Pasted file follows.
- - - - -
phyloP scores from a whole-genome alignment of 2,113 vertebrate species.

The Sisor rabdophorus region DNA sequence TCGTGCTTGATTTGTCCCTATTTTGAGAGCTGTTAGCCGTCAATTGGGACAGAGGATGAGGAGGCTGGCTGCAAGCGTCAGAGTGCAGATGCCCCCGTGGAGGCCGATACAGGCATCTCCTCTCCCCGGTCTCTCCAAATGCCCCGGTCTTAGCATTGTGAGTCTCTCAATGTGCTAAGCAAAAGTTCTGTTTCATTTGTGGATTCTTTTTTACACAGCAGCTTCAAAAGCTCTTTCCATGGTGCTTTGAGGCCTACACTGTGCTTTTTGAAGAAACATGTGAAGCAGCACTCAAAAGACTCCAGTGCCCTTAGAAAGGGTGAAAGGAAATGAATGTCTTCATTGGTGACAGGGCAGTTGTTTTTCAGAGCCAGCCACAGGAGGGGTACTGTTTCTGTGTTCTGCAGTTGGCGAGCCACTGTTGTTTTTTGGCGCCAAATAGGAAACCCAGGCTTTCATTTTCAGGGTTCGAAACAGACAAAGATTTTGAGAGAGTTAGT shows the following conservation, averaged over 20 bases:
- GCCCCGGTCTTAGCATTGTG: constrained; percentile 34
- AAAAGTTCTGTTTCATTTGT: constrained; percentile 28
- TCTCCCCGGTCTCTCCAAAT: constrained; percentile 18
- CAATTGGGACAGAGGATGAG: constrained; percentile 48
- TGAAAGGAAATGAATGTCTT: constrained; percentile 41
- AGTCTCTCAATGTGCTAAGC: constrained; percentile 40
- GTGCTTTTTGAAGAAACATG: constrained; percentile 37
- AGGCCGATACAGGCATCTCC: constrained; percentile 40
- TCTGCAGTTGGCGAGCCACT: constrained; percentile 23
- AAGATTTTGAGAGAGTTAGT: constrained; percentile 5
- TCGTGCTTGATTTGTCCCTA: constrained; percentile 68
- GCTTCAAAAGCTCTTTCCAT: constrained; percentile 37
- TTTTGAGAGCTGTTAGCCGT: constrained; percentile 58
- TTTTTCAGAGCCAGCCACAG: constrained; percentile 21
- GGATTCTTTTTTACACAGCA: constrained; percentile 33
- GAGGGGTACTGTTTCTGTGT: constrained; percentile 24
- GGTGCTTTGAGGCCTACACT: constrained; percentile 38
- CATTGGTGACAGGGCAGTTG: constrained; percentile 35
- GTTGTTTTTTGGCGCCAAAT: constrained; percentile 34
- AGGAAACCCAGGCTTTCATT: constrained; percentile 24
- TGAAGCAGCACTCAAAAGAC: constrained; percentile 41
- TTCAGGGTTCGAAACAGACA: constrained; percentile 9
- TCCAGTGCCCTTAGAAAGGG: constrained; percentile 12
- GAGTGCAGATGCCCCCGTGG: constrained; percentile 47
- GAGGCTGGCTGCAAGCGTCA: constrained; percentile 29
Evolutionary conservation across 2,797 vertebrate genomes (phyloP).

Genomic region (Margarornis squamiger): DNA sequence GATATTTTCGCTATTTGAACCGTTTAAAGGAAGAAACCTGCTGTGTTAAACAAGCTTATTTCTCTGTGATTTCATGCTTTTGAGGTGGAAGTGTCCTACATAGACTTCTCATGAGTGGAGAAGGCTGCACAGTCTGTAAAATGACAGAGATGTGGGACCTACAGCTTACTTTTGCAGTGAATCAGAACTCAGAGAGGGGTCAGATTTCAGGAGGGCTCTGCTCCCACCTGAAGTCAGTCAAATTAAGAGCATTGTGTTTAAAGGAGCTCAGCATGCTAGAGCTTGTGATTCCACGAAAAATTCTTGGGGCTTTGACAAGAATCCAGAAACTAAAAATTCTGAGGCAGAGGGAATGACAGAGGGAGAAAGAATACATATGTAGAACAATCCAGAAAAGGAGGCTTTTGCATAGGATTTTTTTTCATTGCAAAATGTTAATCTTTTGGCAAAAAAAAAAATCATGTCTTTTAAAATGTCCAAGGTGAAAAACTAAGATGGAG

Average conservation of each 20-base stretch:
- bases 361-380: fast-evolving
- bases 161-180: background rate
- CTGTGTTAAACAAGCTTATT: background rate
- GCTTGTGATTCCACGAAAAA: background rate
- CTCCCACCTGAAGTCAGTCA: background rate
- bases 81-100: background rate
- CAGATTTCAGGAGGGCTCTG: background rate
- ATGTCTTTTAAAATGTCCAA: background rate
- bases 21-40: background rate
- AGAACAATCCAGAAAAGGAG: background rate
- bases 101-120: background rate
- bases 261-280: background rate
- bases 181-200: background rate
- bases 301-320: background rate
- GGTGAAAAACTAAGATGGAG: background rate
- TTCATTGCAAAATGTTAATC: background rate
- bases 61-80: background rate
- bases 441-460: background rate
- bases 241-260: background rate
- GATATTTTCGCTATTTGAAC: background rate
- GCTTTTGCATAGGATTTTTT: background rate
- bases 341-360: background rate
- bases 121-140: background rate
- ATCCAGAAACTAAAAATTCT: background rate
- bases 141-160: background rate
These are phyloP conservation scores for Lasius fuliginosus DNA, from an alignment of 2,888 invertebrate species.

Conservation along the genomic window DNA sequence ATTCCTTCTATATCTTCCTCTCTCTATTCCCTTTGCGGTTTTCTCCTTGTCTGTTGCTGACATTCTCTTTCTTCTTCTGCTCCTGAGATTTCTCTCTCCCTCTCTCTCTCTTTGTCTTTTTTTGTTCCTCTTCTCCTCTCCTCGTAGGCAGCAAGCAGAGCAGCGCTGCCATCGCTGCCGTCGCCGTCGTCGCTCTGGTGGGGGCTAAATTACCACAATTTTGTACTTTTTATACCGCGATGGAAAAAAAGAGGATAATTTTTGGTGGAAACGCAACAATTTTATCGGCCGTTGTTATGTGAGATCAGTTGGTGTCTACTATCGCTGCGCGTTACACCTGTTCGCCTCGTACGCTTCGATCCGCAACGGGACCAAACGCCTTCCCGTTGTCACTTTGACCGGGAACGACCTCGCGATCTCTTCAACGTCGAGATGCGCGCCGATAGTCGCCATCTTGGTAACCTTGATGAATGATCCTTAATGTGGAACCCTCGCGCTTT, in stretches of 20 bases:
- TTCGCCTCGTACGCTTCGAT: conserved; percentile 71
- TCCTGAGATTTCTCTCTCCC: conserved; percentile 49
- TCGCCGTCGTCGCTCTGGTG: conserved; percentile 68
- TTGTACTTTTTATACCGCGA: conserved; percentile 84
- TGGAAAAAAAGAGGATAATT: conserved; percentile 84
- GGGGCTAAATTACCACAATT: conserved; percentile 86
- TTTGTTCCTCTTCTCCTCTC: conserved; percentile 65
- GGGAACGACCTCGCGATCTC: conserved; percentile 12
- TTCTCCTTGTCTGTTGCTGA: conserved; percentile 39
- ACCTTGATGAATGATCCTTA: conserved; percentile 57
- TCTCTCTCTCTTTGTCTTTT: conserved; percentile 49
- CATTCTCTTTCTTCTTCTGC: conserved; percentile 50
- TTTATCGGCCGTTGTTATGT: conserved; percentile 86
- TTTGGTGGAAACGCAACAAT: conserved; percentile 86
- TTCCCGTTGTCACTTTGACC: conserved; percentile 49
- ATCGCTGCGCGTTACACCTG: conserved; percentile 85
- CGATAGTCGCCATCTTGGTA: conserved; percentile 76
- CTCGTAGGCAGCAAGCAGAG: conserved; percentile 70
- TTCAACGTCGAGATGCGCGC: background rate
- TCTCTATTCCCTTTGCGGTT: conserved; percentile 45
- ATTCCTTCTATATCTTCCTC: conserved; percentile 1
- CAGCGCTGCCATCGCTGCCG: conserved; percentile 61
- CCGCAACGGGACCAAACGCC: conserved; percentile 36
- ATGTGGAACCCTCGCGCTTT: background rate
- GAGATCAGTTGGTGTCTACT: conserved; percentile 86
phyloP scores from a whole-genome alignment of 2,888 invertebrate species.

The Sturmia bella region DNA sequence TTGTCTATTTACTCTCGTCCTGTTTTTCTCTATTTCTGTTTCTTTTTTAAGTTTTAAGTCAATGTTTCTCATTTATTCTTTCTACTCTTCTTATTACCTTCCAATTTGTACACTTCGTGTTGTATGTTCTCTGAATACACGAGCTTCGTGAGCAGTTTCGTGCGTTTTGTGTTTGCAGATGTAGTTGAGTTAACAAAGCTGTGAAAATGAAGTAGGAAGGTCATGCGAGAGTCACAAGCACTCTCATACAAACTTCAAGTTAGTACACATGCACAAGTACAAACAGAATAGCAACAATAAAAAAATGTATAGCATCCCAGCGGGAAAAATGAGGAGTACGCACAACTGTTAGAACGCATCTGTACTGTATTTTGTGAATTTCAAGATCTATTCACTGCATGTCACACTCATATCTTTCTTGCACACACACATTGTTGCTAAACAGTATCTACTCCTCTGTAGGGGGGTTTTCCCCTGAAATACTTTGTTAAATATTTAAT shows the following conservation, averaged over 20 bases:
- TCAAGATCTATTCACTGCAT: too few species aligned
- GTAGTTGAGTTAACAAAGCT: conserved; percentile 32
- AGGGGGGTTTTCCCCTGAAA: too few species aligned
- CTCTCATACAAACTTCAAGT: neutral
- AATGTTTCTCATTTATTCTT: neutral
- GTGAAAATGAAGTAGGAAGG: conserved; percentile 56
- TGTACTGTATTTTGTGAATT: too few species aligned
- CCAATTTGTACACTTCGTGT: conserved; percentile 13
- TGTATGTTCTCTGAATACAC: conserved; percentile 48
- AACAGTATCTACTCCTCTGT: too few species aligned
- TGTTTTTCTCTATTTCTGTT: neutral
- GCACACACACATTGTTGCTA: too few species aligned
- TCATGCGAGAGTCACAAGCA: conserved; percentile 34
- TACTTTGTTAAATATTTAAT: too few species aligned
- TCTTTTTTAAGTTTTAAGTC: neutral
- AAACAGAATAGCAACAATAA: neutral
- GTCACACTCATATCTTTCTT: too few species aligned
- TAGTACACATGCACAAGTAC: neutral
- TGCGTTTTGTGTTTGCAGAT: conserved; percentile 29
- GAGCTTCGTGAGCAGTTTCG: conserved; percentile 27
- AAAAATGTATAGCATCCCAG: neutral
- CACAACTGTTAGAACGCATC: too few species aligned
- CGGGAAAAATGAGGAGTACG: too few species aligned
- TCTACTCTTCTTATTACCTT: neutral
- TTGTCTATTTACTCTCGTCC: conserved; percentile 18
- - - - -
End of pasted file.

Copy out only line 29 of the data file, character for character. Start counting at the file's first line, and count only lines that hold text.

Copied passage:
Genomic region (Margarornis squamiger): DNA sequence GATATTTTCGCTATTTGAACCGTTTAAAGGAAGAAACCTGCTGTGTTAAACAAGCTTATTTCTCTGTGATTTCATGCTTTTGAGGTGGAAGTGTCCTACATAGACTTCTCATGAGTGGAGAAGGCTGCACAGTCTGTAAAATGACAGAGATGTGGGACCTACAGCTTACTTTTGCAGTGAATCAGAACTCAGAGAGGGGTCAGATTTCAGGAGGGCTCTGCTCCCACCTGAAGTCAGTCAAATTAAGAGCATTGTGTTTAAAGGAGCTCAGCATGCTAGAGCTTGTGATTCCACGAAAAATTCTTGGGGCTTTGACAAGAATCCAGAAACTAAAAATTCTGAGGCAGAGGGAATGACAGAGGGAGAAAGAATACATATGTAGAACAATCCAGAAAAGGAGGCTTTTGCATAGGATTTTTTTTCATTGCAAAATGTTAATCTTTTGGCAAAAAAAAAAATCATGTCTTTTAAAATGTCCAAGGTGAAAAACTAAGATGGAG